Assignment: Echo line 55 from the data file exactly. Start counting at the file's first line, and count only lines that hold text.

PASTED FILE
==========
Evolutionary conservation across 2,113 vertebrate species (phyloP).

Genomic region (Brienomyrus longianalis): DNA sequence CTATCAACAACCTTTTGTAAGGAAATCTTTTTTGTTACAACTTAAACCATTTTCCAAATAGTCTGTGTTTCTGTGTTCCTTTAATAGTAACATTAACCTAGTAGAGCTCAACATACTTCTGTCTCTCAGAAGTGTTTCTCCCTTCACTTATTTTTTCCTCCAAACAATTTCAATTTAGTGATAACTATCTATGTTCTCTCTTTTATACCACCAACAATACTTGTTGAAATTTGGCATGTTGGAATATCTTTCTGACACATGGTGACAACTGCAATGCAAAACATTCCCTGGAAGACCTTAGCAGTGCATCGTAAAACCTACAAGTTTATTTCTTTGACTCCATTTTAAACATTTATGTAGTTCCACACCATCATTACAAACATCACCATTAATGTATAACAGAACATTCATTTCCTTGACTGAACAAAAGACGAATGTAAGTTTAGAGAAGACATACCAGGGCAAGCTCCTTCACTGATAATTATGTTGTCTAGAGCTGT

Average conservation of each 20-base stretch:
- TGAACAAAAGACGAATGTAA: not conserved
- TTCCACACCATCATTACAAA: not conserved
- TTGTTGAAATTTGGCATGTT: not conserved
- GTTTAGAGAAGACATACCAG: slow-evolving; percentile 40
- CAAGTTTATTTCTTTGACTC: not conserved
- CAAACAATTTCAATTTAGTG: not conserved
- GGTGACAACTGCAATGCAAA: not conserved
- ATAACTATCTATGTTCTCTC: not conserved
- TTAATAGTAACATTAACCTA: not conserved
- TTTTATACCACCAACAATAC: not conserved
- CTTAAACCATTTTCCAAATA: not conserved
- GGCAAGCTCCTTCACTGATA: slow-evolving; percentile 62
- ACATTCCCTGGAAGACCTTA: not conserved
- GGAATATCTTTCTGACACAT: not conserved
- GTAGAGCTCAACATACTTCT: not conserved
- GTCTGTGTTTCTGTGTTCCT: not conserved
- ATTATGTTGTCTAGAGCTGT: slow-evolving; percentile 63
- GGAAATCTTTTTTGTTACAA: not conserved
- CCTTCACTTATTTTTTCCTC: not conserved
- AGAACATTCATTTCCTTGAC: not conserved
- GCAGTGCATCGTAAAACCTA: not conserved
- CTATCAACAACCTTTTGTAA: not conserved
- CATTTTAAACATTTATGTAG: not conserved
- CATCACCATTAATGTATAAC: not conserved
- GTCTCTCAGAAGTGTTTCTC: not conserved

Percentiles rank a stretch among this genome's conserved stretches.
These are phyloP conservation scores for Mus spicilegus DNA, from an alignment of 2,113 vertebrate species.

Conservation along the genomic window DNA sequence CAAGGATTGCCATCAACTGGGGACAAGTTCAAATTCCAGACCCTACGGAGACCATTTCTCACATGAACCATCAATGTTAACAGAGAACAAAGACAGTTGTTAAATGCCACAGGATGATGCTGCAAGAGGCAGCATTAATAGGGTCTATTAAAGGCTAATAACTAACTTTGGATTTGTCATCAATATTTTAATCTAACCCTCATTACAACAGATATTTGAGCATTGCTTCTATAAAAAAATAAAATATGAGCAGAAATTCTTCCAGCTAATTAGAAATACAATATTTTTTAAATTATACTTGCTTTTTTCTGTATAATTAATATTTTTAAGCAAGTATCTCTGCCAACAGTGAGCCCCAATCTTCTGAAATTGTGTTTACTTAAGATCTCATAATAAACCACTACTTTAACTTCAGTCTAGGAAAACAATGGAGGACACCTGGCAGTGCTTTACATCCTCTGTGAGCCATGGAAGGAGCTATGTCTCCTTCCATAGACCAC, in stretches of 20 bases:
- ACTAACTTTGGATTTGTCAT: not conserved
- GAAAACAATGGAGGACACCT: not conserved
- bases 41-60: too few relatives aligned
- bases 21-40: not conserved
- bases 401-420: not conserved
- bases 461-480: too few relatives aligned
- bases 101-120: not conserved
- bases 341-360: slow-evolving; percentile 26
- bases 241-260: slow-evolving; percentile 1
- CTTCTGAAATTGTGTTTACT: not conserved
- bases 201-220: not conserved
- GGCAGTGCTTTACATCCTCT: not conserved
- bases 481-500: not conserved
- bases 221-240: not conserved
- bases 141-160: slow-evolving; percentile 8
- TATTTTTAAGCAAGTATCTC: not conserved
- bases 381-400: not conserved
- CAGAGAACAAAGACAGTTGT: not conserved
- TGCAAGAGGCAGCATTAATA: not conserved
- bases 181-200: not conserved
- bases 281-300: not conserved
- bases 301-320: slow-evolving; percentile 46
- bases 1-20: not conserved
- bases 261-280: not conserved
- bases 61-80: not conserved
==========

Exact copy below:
- bases 261-280: not conserved